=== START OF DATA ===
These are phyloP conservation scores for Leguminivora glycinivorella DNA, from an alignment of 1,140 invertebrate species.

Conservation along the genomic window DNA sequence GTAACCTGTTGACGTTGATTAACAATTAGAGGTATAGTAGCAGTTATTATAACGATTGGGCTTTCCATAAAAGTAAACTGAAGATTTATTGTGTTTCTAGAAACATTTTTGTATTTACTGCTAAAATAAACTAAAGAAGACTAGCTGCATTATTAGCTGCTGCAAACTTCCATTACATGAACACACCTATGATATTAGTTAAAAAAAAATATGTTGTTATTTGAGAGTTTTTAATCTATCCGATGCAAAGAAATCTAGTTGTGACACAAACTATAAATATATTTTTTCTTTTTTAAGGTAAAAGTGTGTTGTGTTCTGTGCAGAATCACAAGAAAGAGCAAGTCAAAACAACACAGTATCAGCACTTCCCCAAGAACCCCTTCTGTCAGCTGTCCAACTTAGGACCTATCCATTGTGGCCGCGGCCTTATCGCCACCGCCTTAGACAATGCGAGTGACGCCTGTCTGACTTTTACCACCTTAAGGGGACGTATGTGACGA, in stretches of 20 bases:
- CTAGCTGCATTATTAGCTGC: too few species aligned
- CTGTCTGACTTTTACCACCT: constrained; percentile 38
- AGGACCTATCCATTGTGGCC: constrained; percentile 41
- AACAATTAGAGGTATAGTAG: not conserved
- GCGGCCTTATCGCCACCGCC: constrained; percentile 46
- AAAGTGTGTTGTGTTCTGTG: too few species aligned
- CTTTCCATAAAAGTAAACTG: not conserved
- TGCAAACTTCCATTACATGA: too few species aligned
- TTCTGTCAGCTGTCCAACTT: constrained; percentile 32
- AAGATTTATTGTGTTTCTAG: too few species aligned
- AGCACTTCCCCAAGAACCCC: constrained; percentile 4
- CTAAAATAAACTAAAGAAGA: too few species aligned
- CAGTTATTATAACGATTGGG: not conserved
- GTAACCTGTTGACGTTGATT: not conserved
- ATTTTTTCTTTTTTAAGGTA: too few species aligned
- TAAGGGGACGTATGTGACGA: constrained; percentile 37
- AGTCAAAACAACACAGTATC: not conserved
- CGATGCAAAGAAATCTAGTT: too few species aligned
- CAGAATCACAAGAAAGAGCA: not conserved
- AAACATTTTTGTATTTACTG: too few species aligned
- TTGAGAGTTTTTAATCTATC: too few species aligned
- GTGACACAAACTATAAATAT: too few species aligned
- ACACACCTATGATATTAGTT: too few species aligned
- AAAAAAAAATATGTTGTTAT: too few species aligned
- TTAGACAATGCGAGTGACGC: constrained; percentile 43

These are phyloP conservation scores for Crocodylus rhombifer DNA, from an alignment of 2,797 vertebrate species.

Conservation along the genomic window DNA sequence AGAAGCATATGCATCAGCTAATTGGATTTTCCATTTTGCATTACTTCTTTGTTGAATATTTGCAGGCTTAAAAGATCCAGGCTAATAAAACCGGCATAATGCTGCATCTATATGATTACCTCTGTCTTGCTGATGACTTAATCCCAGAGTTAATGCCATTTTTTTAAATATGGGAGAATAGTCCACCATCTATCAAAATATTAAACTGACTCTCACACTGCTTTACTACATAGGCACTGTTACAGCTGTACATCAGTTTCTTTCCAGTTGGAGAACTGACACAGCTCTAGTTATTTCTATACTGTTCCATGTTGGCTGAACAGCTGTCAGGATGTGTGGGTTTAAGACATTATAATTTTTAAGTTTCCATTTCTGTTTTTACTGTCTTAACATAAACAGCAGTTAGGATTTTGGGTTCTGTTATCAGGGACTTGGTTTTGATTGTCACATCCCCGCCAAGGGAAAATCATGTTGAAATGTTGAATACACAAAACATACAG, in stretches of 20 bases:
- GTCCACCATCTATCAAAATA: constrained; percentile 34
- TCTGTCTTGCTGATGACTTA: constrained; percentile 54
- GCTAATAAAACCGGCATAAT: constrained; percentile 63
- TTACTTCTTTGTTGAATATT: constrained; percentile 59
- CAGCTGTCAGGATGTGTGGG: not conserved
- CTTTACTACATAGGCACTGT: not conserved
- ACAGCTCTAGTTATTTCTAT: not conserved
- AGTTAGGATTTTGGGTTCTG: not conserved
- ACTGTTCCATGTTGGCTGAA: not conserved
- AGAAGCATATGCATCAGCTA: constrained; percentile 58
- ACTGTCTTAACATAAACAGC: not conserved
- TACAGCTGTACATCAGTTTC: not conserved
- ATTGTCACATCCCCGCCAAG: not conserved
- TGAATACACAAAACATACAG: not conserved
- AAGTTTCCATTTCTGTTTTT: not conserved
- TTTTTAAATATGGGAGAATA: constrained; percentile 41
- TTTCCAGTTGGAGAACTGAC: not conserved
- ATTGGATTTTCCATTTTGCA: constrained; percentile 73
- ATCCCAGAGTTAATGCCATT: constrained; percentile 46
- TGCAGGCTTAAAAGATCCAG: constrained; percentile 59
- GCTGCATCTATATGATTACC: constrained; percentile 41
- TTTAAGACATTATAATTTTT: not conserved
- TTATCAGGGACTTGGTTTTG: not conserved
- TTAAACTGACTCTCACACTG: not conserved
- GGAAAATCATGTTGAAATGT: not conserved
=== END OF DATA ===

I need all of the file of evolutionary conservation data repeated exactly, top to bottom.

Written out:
These are phyloP conservation scores for Leguminivora glycinivorella DNA, from an alignment of 1,140 invertebrate species.

Conservation along the genomic window DNA sequence GTAACCTGTTGACGTTGATTAACAATTAGAGGTATAGTAGCAGTTATTATAACGATTGGGCTTTCCATAAAAGTAAACTGAAGATTTATTGTGTTTCTAGAAACATTTTTGTATTTACTGCTAAAATAAACTAAAGAAGACTAGCTGCATTATTAGCTGCTGCAAACTTCCATTACATGAACACACCTATGATATTAGTTAAAAAAAAATATGTTGTTATTTGAGAGTTTTTAATCTATCCGATGCAAAGAAATCTAGTTGTGACACAAACTATAAATATATTTTTTCTTTTTTAAGGTAAAAGTGTGTTGTGTTCTGTGCAGAATCACAAGAAAGAGCAAGTCAAAACAACACAGTATCAGCACTTCCCCAAGAACCCCTTCTGTCAGCTGTCCAACTTAGGACCTATCCATTGTGGCCGCGGCCTTATCGCCACCGCCTTAGACAATGCGAGTGACGCCTGTCTGACTTTTACCACCTTAAGGGGACGTATGTGACGA, in stretches of 20 bases:
- CTAGCTGCATTATTAGCTGC: too few species aligned
- CTGTCTGACTTTTACCACCT: constrained; percentile 38
- AGGACCTATCCATTGTGGCC: constrained; percentile 41
- AACAATTAGAGGTATAGTAG: not conserved
- GCGGCCTTATCGCCACCGCC: constrained; percentile 46
- AAAGTGTGTTGTGTTCTGTG: too few species aligned
- CTTTCCATAAAAGTAAACTG: not conserved
- TGCAAACTTCCATTACATGA: too few species aligned
- TTCTGTCAGCTGTCCAACTT: constrained; percentile 32
- AAGATTTATTGTGTTTCTAG: too few species aligned
- AGCACTTCCCCAAGAACCCC: constrained; percentile 4
- CTAAAATAAACTAAAGAAGA: too few species aligned
- CAGTTATTATAACGATTGGG: not conserved
- GTAACCTGTTGACGTTGATT: not conserved
- ATTTTTTCTTTTTTAAGGTA: too few species aligned
- TAAGGGGACGTATGTGACGA: constrained; percentile 37
- AGTCAAAACAACACAGTATC: not conserved
- CGATGCAAAGAAATCTAGTT: too few species aligned
- CAGAATCACAAGAAAGAGCA: not conserved
- AAACATTTTTGTATTTACTG: too few species aligned
- TTGAGAGTTTTTAATCTATC: too few species aligned
- GTGACACAAACTATAAATAT: too few species aligned
- ACACACCTATGATATTAGTT: too few species aligned
- AAAAAAAAATATGTTGTTAT: too few species aligned
- TTAGACAATGCGAGTGACGC: constrained; percentile 43

These are phyloP conservation scores for Crocodylus rhombifer DNA, from an alignment of 2,797 vertebrate species.

Conservation along the genomic window DNA sequence AGAAGCATATGCATCAGCTAATTGGATTTTCCATTTTGCATTACTTCTTTGTTGAATATTTGCAGGCTTAAAAGATCCAGGCTAATAAAACCGGCATAATGCTGCATCTATATGATTACCTCTGTCTTGCTGATGACTTAATCCCAGAGTTAATGCCATTTTTTTAAATATGGGAGAATAGTCCACCATCTATCAAAATATTAAACTGACTCTCACACTGCTTTACTACATAGGCACTGTTACAGCTGTACATCAGTTTCTTTCCAGTTGGAGAACTGACACAGCTCTAGTTATTTCTATACTGTTCCATGTTGGCTGAACAGCTGTCAGGATGTGTGGGTTTAAGACATTATAATTTTTAAGTTTCCATTTCTGTTTTTACTGTCTTAACATAAACAGCAGTTAGGATTTTGGGTTCTGTTATCAGGGACTTGGTTTTGATTGTCACATCCCCGCCAAGGGAAAATCATGTTGAAATGTTGAATACACAAAACATACAG, in stretches of 20 bases:
- GTCCACCATCTATCAAAATA: constrained; percentile 34
- TCTGTCTTGCTGATGACTTA: constrained; percentile 54
- GCTAATAAAACCGGCATAAT: constrained; percentile 63
- TTACTTCTTTGTTGAATATT: constrained; percentile 59
- CAGCTGTCAGGATGTGTGGG: not conserved
- CTTTACTACATAGGCACTGT: not conserved
- ACAGCTCTAGTTATTTCTAT: not conserved
- AGTTAGGATTTTGGGTTCTG: not conserved
- ACTGTTCCATGTTGGCTGAA: not conserved
- AGAAGCATATGCATCAGCTA: constrained; percentile 58
- ACTGTCTTAACATAAACAGC: not conserved
- TACAGCTGTACATCAGTTTC: not conserved
- ATTGTCACATCCCCGCCAAG: not conserved
- TGAATACACAAAACATACAG: not conserved
- AAGTTTCCATTTCTGTTTTT: not conserved
- TTTTTAAATATGGGAGAATA: constrained; percentile 41
- TTTCCAGTTGGAGAACTGAC: not conserved
- ATTGGATTTTCCATTTTGCA: constrained; percentile 73
- ATCCCAGAGTTAATGCCATT: constrained; percentile 46
- TGCAGGCTTAAAAGATCCAG: constrained; percentile 59
- GCTGCATCTATATGATTACC: constrained; percentile 41
- TTTAAGACATTATAATTTTT: not conserved
- TTATCAGGGACTTGGTTTTG: not conserved
- TTAAACTGACTCTCACACTG: not conserved
- GGAAAATCATGTTGAAATGT: not conserved